If you go by public bus from Trivandrum-East Fort to Kovalam Beach you only pay 8 Rps. for the half hour trip. Buses to Trivandrum can also be caught from Kovalum Junction as well as Ambassador taxis and Autos to pretty much anywhere. Be very careful walking around the junction, especially at night, as there are no traffic lights and the street lighting is very minimal. The intersection can be busy.

Get around
Tourist taxis are the most convenient way to travel around attractions, especially while travelling in a group. Most airports and railway stations have tourist taxi services that would take you anywhere you would want to go. The rate should be around 15Rs per kilometer on auto rickshaw but some drivers may try to overcharge up to 100Rs for 1km. A more adventurous option is to get a bike on hire.

The highway is a pleasure to drive on, with the cool breeze and coconut palms lined along the way. Once on the highway, drive north for the plains, drive south for the hills. Avoid driving through Thiruvananthapuram city, it’s congested. The old highway, also called MC road, is also good to drive on. The MC road can take you deep into the hills. Try out the throaty Enfield 350 CC bikes for a truly vintage experience, check your fuel levels before you leave.

Two wheelers do not have to pay the highway toll, simply ride through the side lane. The beaches are the star attractions here. Kovalam has three crescent shaped beaches separated by rocky outcroppings. The larger of the beaches is called Lighthouse Beachknown for its 35 metre high lighthouse which towers over it atop Kurumkal hillock. Most of the foreigner’s stay on Lighthouse Beach, which is more developed. There are some vendors on the beach, but they are not too pushy.

It takes less than five minutes to walk from Lighthouse Beach to the second largest beach, Hawah Beach. This beach is named thus for the topless European women who used to throng there.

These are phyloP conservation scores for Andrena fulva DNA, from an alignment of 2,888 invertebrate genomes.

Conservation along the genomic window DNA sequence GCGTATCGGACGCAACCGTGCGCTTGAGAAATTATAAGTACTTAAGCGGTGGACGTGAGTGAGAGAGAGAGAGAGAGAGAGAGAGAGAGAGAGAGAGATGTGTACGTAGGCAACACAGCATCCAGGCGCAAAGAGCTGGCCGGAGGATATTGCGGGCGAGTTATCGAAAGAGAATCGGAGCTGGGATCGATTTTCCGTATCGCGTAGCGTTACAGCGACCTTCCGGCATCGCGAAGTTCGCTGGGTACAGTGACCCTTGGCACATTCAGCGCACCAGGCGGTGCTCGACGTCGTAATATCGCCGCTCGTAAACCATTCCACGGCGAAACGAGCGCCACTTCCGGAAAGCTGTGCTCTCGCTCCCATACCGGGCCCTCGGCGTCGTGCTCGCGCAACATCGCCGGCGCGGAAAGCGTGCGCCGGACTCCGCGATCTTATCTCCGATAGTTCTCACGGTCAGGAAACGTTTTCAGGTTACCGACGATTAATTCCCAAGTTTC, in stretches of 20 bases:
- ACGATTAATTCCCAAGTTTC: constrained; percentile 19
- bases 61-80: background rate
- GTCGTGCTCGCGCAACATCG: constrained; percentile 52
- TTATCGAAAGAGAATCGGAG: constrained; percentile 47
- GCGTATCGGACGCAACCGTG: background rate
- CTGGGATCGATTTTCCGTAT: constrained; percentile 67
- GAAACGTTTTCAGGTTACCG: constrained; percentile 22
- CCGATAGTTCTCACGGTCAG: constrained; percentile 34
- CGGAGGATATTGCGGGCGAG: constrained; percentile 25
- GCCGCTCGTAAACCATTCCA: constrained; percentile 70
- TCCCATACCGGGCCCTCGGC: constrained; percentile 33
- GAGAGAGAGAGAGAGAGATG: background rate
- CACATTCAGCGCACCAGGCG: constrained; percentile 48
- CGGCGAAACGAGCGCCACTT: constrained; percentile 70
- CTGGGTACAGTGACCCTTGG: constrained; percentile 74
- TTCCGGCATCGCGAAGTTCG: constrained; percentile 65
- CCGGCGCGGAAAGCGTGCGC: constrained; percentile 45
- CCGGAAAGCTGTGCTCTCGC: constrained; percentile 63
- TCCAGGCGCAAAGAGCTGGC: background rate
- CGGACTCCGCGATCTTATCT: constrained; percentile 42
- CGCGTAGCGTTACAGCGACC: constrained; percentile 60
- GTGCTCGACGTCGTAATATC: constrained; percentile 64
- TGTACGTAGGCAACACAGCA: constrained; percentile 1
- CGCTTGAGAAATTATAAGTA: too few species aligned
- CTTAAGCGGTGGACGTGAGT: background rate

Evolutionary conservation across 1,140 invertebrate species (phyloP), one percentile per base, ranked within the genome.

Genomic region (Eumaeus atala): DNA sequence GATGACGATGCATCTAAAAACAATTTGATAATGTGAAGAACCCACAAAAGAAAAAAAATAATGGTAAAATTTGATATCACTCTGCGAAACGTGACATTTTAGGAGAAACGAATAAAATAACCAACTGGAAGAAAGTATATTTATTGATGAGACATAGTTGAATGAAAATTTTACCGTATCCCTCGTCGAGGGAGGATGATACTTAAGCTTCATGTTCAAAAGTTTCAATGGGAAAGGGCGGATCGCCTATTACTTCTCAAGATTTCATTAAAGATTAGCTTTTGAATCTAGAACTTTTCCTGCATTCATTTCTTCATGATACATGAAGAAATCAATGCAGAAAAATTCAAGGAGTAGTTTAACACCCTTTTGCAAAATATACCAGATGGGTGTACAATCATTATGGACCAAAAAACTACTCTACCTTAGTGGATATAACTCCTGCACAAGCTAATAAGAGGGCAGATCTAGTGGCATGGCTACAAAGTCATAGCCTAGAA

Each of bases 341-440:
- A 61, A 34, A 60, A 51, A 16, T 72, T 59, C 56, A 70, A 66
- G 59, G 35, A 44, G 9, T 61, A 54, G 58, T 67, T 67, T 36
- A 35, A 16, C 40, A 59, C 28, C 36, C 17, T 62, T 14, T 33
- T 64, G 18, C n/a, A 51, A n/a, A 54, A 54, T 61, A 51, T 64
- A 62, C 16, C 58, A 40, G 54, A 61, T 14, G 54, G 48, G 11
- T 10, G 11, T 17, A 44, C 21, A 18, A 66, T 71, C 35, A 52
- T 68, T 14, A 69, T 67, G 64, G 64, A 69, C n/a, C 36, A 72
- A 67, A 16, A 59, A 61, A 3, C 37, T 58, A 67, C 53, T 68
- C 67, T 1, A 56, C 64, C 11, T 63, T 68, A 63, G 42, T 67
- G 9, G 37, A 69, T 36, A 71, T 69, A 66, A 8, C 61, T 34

It was the first topless beach in India. However topless bathing is banned now. The northern part of the beach is known as Samudra Beach.

A large promontory separates this part from the southern side. Samudra Beach doesn’t have tourists thronging there or hectic business. The local fishermen ply their trade on this part.

What to do
Surfing – Some fine waves from time to time (0.5 – 2 meters). You can hire surf boards and body boards on the beach from $6USD a day. During peak season they will try and charge more unreasonable amounts but just say no. Body boarding can be enjoyed by anyone. Surfing takes a bit more skill.

It is wise to follow the life-guards’ instructions as there are some strong currents that can suddenly whisk the unwary out to sea. Wooden Boat Ride – At Kovalam’s Main Beach/Leela Beach you can go out on the ocean with a traditional Catamaran. These ancient boats are rowed with a bamboo paddle and maneuvered by experienced local fishermen.

There are 11 registered boats available. Rides last from about 15 to 120 minutes and cost between Rps. 300 to 600 p.p. .The best time for going snorkeling from the boat is in the early morning. Most romantic are the “sunset cruises”. No advance booking necessary. First come – first served.

Motor Boat Ride – In 2009 local fishermen/catamaran people added a few motor boats to their fleet, destroying the peace and serenity of the coves. They hope to make some extra money from Indian tourists, but are not aware of the impact on the environment and Western tourism.